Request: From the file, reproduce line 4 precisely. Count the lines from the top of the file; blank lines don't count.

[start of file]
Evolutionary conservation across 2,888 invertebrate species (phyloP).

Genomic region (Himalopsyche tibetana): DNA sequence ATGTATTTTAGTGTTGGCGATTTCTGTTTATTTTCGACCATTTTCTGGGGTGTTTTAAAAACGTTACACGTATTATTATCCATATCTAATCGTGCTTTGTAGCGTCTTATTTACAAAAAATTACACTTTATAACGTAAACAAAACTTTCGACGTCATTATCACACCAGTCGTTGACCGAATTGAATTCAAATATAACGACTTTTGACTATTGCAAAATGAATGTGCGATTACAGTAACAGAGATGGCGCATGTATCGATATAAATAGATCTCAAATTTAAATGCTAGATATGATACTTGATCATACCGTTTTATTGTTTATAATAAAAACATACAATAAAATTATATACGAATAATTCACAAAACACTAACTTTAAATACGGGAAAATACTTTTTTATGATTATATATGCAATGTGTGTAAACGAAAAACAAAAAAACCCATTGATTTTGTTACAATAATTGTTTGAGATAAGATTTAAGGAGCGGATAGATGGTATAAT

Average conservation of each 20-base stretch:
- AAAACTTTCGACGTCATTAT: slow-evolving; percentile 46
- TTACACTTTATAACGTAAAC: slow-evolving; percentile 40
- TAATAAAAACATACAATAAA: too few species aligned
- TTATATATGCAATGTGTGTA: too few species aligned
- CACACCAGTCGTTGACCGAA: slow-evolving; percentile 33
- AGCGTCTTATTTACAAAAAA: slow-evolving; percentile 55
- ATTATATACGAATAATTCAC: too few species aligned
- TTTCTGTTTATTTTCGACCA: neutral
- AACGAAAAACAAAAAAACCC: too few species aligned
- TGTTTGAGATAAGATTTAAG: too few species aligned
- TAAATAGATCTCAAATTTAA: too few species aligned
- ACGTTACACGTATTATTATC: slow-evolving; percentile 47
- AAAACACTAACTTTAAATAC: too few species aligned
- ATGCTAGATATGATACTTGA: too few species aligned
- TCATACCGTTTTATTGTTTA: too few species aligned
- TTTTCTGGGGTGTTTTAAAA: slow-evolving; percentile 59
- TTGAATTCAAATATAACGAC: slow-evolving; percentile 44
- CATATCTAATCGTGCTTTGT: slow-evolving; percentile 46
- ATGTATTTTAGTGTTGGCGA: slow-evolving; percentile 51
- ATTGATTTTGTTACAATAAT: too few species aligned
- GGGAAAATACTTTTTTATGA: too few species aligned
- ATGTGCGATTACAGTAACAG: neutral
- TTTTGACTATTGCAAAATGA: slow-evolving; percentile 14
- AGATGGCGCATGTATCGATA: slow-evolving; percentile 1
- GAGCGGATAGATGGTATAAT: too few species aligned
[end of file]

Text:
- AAAACTTTCGACGTCATTAT: slow-evolving; percentile 46